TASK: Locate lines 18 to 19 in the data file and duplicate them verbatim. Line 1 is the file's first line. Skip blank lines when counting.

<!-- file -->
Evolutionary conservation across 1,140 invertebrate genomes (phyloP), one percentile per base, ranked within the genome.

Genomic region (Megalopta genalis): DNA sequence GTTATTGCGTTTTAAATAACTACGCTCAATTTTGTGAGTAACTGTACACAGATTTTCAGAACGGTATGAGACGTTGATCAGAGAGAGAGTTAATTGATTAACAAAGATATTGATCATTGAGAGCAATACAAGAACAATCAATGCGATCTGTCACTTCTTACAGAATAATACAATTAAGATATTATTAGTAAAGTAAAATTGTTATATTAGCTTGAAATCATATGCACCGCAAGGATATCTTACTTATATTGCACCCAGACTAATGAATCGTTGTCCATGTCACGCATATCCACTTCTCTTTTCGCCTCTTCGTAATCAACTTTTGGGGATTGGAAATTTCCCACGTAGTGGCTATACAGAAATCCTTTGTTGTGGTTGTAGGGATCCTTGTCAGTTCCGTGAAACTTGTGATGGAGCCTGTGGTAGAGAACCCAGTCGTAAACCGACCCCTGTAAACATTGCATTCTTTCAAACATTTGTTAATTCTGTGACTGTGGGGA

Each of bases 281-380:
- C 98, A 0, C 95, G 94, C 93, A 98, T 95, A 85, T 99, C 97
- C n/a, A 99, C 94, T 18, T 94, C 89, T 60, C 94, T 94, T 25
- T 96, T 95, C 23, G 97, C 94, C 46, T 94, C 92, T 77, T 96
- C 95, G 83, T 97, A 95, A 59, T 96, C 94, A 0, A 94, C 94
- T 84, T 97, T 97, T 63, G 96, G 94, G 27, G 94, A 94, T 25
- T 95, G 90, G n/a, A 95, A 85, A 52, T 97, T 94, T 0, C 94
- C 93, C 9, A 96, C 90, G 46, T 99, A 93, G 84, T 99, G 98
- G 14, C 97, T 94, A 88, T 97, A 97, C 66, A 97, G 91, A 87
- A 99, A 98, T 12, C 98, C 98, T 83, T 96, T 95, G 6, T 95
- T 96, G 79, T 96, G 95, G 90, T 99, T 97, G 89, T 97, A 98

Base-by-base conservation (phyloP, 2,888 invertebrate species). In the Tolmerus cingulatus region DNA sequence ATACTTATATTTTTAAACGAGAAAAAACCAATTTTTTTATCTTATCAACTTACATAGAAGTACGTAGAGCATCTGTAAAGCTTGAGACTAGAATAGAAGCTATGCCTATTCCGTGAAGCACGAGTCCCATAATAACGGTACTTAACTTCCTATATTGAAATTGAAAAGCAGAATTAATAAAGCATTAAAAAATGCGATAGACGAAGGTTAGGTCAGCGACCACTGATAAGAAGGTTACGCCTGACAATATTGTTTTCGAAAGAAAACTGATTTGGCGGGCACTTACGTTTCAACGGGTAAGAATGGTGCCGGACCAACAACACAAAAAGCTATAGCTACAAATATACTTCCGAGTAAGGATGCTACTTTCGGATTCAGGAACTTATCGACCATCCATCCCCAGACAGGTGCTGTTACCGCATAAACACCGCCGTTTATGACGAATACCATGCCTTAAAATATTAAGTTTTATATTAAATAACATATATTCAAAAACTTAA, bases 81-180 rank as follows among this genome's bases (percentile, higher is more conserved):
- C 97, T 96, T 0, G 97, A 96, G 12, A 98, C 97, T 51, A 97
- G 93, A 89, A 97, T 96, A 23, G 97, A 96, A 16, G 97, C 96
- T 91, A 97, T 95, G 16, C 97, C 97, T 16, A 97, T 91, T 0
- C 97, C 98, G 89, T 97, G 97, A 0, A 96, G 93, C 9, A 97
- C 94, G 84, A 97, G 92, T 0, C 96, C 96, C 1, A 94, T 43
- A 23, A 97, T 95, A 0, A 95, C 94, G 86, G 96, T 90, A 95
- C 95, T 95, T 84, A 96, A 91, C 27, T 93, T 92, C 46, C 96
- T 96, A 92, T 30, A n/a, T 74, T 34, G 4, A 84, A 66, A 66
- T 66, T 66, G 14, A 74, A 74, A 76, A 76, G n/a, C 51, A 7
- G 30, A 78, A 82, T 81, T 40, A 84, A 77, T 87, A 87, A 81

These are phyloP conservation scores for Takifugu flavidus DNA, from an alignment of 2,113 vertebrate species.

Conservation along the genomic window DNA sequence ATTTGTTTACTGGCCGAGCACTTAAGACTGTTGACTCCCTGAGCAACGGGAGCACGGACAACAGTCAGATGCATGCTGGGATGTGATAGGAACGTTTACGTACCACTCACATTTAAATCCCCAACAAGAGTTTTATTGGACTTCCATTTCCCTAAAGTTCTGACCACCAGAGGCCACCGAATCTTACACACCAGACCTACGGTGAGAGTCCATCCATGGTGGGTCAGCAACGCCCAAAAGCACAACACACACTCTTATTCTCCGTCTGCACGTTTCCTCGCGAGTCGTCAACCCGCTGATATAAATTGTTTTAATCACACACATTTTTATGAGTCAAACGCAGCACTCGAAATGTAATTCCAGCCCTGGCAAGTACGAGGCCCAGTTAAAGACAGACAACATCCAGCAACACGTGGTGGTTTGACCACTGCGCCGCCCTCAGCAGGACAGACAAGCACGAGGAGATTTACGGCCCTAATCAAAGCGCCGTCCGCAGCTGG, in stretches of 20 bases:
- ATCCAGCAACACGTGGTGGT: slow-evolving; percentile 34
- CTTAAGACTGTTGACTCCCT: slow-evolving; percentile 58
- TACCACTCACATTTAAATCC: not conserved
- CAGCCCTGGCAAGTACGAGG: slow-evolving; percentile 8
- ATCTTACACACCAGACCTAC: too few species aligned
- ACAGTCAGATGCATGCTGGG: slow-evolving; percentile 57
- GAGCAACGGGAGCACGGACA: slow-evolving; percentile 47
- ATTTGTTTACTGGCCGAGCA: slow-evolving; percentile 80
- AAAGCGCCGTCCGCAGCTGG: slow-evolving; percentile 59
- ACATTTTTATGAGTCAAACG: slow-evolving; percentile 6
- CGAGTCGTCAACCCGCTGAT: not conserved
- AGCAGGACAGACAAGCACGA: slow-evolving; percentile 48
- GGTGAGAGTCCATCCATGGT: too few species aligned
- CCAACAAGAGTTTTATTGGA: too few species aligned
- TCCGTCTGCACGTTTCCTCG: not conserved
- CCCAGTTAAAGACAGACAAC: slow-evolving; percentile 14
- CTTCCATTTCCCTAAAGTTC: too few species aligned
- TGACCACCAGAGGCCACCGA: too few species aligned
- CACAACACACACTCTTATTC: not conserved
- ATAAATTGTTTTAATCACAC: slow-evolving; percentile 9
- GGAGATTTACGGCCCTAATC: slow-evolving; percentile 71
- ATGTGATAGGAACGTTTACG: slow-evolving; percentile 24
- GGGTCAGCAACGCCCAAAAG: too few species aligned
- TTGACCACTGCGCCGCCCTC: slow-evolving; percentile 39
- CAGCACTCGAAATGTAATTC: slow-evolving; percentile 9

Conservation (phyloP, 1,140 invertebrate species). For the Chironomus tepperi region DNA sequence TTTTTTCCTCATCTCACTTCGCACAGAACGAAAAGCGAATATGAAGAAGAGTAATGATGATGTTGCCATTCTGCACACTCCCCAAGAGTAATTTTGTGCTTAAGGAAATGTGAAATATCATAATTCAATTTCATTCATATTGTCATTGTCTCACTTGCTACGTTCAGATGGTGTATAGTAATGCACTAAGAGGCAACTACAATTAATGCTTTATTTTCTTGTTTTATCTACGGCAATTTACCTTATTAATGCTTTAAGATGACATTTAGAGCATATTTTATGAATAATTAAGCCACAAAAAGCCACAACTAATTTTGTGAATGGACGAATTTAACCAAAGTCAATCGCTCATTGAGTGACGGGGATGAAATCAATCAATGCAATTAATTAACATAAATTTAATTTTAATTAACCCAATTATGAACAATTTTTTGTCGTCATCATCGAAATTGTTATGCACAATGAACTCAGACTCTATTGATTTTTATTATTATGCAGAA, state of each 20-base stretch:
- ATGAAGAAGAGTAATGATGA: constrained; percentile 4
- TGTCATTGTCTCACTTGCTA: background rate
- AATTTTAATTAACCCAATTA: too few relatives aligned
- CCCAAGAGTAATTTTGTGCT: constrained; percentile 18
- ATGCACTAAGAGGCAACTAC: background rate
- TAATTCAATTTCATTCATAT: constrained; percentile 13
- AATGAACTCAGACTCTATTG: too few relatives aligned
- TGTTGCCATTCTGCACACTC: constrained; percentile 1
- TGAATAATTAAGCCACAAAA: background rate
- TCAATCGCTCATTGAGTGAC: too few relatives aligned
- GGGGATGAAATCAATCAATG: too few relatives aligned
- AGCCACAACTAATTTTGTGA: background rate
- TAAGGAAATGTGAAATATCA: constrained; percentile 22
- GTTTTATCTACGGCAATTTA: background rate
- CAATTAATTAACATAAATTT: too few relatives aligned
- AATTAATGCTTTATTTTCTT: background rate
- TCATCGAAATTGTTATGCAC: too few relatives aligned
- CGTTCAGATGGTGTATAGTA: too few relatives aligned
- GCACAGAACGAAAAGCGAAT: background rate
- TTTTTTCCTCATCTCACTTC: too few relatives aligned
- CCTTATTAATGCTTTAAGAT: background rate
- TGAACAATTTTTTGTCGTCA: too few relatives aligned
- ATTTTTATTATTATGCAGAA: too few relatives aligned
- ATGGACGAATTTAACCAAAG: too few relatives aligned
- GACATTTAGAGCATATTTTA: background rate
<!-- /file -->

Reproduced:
- C 97, C 98, G 89, T 97, G 97, A 0, A 96, G 93, C 9, A 97
- C 94, G 84, A 97, G 92, T 0, C 96, C 96, C 1, A 94, T 43